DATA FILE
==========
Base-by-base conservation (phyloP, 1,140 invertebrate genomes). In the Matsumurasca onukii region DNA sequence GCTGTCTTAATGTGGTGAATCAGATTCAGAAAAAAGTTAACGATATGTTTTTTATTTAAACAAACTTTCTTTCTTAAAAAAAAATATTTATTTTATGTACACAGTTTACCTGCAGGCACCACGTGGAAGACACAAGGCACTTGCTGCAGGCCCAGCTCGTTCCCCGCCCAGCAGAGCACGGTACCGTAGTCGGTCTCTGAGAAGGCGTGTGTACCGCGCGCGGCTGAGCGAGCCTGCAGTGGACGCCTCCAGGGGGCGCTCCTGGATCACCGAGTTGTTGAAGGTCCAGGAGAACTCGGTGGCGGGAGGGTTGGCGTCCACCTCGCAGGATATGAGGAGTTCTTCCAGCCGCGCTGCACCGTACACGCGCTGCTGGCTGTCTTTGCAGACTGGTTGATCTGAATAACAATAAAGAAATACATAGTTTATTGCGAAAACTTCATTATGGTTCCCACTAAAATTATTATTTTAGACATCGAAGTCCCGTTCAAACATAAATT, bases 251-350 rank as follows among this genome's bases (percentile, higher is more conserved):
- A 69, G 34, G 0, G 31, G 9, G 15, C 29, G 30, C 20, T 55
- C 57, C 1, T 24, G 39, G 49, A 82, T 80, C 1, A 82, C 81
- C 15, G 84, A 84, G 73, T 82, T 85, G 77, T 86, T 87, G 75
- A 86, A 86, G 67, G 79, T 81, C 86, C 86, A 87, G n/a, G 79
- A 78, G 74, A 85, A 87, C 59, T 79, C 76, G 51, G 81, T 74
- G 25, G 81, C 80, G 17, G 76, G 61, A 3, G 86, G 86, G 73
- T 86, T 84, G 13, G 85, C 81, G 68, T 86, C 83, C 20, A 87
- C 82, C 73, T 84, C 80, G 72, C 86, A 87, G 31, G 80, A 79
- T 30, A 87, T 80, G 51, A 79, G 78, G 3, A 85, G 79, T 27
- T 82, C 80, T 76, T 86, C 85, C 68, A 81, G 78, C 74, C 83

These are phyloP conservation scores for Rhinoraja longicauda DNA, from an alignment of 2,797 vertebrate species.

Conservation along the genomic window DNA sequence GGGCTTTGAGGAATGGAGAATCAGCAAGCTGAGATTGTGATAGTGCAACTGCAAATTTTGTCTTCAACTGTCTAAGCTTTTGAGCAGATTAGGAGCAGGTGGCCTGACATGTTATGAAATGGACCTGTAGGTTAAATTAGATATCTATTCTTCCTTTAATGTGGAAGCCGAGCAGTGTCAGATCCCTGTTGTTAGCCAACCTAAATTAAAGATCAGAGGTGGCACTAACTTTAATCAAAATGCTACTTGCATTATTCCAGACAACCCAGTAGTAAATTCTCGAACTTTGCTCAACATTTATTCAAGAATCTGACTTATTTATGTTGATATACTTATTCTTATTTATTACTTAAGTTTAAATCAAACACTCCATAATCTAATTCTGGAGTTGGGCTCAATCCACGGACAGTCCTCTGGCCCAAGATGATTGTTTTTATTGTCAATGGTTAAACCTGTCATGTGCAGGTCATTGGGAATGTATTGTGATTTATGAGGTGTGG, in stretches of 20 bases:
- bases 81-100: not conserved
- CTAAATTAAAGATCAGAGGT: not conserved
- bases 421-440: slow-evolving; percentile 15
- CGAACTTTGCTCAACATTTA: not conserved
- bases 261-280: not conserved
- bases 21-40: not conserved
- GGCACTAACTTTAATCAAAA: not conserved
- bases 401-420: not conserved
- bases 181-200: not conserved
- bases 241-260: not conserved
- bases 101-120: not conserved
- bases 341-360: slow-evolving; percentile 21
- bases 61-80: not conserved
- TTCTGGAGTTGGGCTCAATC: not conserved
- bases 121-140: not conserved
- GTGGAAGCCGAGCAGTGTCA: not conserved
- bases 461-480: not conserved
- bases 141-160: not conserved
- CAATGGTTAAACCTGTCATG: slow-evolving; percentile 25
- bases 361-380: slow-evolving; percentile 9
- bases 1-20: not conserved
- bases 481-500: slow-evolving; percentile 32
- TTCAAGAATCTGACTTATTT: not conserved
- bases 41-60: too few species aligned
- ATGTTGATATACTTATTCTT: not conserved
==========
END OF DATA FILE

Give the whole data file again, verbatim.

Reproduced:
Base-by-base conservation (phyloP, 1,140 invertebrate genomes). In the Matsumurasca onukii region DNA sequence GCTGTCTTAATGTGGTGAATCAGATTCAGAAAAAAGTTAACGATATGTTTTTTATTTAAACAAACTTTCTTTCTTAAAAAAAAATATTTATTTTATGTACACAGTTTACCTGCAGGCACCACGTGGAAGACACAAGGCACTTGCTGCAGGCCCAGCTCGTTCCCCGCCCAGCAGAGCACGGTACCGTAGTCGGTCTCTGAGAAGGCGTGTGTACCGCGCGCGGCTGAGCGAGCCTGCAGTGGACGCCTCCAGGGGGCGCTCCTGGATCACCGAGTTGTTGAAGGTCCAGGAGAACTCGGTGGCGGGAGGGTTGGCGTCCACCTCGCAGGATATGAGGAGTTCTTCCAGCCGCGCTGCACCGTACACGCGCTGCTGGCTGTCTTTGCAGACTGGTTGATCTGAATAACAATAAAGAAATACATAGTTTATTGCGAAAACTTCATTATGGTTCCCACTAAAATTATTATTTTAGACATCGAAGTCCCGTTCAAACATAAATT, bases 251-350 rank as follows among this genome's bases (percentile, higher is more conserved):
- A 69, G 34, G 0, G 31, G 9, G 15, C 29, G 30, C 20, T 55
- C 57, C 1, T 24, G 39, G 49, A 82, T 80, C 1, A 82, C 81
- C 15, G 84, A 84, G 73, T 82, T 85, G 77, T 86, T 87, G 75
- A 86, A 86, G 67, G 79, T 81, C 86, C 86, A 87, G n/a, G 79
- A 78, G 74, A 85, A 87, C 59, T 79, C 76, G 51, G 81, T 74
- G 25, G 81, C 80, G 17, G 76, G 61, A 3, G 86, G 86, G 73
- T 86, T 84, G 13, G 85, C 81, G 68, T 86, C 83, C 20, A 87
- C 82, C 73, T 84, C 80, G 72, C 86, A 87, G 31, G 80, A 79
- T 30, A 87, T 80, G 51, A 79, G 78, G 3, A 85, G 79, T 27
- T 82, C 80, T 76, T 86, C 85, C 68, A 81, G 78, C 74, C 83

These are phyloP conservation scores for Rhinoraja longicauda DNA, from an alignment of 2,797 vertebrate species.

Conservation along the genomic window DNA sequence GGGCTTTGAGGAATGGAGAATCAGCAAGCTGAGATTGTGATAGTGCAACTGCAAATTTTGTCTTCAACTGTCTAAGCTTTTGAGCAGATTAGGAGCAGGTGGCCTGACATGTTATGAAATGGACCTGTAGGTTAAATTAGATATCTATTCTTCCTTTAATGTGGAAGCCGAGCAGTGTCAGATCCCTGTTGTTAGCCAACCTAAATTAAAGATCAGAGGTGGCACTAACTTTAATCAAAATGCTACTTGCATTATTCCAGACAACCCAGTAGTAAATTCTCGAACTTTGCTCAACATTTATTCAAGAATCTGACTTATTTATGTTGATATACTTATTCTTATTTATTACTTAAGTTTAAATCAAACACTCCATAATCTAATTCTGGAGTTGGGCTCAATCCACGGACAGTCCTCTGGCCCAAGATGATTGTTTTTATTGTCAATGGTTAAACCTGTCATGTGCAGGTCATTGGGAATGTATTGTGATTTATGAGGTGTGG, in stretches of 20 bases:
- bases 81-100: not conserved
- CTAAATTAAAGATCAGAGGT: not conserved
- bases 421-440: slow-evolving; percentile 15
- CGAACTTTGCTCAACATTTA: not conserved
- bases 261-280: not conserved
- bases 21-40: not conserved
- GGCACTAACTTTAATCAAAA: not conserved
- bases 401-420: not conserved
- bases 181-200: not conserved
- bases 241-260: not conserved
- bases 101-120: not conserved
- bases 341-360: slow-evolving; percentile 21
- bases 61-80: not conserved
- TTCTGGAGTTGGGCTCAATC: not conserved
- bases 121-140: not conserved
- GTGGAAGCCGAGCAGTGTCA: not conserved
- bases 461-480: not conserved
- bases 141-160: not conserved
- CAATGGTTAAACCTGTCATG: slow-evolving; percentile 25
- bases 361-380: slow-evolving; percentile 9
- bases 1-20: not conserved
- bases 481-500: slow-evolving; percentile 32
- TTCAAGAATCTGACTTATTT: not conserved
- bases 41-60: too few species aligned
- ATGTTGATATACTTATTCTT: not conserved